I am descended from Belorussian weavers and Scottish wool mill workers, and raised in an environment of strong creative feminine energy that persisted through generations of trauma and hardship. My work is birthed as an exploration of that inherited and experienced trauma, and a close relationship with my own mortality. In fibre art, I am soothed and find intimacy and connection, the way being enveloped in soft blankets or playing with a lover’s hair is soothing.
The last nine months have radically inverted the role of the mask-wearer. Where, in February, a mask was an expression of defiance and defensiveness - an armour for the psyche - it now carries an intention of generosity on the part of the wearer towards their fellow humans, an acknowledgement of a common vulnerability and a reciprocal duty of care.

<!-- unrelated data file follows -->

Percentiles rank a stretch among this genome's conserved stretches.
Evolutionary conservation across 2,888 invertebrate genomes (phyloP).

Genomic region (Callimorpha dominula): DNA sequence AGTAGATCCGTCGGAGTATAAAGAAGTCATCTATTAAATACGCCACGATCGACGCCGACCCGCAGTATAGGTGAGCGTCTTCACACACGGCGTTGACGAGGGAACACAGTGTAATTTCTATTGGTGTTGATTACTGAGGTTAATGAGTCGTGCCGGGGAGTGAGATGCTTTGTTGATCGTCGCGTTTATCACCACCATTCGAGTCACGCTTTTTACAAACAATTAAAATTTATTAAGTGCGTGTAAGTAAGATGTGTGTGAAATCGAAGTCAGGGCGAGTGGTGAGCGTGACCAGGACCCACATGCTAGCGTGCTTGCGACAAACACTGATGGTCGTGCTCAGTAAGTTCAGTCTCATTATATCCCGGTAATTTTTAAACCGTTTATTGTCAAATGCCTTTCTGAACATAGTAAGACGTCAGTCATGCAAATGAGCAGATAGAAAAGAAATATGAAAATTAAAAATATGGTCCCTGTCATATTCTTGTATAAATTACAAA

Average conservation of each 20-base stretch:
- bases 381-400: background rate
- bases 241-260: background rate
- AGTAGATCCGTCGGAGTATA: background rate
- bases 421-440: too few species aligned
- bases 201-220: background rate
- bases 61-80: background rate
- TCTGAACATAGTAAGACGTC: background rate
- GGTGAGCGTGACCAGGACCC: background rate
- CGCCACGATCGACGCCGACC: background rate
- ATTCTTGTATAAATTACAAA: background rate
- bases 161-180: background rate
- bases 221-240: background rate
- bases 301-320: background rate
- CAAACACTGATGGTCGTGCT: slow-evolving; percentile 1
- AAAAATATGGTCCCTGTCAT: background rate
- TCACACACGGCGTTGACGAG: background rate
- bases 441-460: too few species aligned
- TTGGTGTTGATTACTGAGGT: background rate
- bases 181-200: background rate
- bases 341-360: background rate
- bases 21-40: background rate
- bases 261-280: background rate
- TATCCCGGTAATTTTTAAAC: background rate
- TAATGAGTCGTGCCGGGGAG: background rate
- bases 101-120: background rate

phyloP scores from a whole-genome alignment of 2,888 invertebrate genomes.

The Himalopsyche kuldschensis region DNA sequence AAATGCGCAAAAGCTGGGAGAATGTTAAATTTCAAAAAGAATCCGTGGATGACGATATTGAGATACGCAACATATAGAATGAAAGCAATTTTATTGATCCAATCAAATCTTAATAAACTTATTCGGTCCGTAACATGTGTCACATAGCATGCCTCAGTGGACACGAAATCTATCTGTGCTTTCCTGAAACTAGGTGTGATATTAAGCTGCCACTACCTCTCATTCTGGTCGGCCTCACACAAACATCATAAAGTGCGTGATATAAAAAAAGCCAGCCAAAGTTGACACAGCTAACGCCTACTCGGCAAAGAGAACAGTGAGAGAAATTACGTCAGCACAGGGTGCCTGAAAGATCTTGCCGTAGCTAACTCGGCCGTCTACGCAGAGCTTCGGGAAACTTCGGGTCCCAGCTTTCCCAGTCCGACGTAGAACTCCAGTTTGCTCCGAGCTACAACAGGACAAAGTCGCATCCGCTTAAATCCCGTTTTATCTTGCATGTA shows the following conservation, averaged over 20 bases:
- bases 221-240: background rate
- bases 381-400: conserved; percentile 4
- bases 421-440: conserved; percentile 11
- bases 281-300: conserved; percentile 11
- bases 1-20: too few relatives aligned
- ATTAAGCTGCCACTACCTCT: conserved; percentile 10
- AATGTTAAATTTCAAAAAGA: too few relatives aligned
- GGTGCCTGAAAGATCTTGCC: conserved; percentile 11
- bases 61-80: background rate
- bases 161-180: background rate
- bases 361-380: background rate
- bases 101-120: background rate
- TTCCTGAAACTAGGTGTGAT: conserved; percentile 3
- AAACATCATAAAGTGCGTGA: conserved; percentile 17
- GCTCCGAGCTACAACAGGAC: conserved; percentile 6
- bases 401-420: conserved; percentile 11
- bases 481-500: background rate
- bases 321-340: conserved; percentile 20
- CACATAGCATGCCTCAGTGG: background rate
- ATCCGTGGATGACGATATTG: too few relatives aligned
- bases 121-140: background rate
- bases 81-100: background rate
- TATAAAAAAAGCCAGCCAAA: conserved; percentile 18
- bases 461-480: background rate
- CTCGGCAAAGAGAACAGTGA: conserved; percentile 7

Pre-pandemic, the mask allowed the wearer to access anonymity and lower an emotional veil. Now, the mask is a public expression of concern and, rather than abstracting from the identifiably human features of the face, positions a conspicuous attention towards the mouth and nose, our sudden awareness of the invisible airflows of respiration and their microscopic potential for infection. Masks have become intrinsically linked with breath, and so, with life.
At this time, my mask-work in the medium of wool in its raw form seeks to deploy its polarities - fragility and strength - in aiming to both pacify and provoke; to encourage finding safety in soft places, to validate the urge to hide away while not always able to remain hidden, and to recognize and bring to life, to wear on my face, the chaos and disorder that exists both internally and in the world today.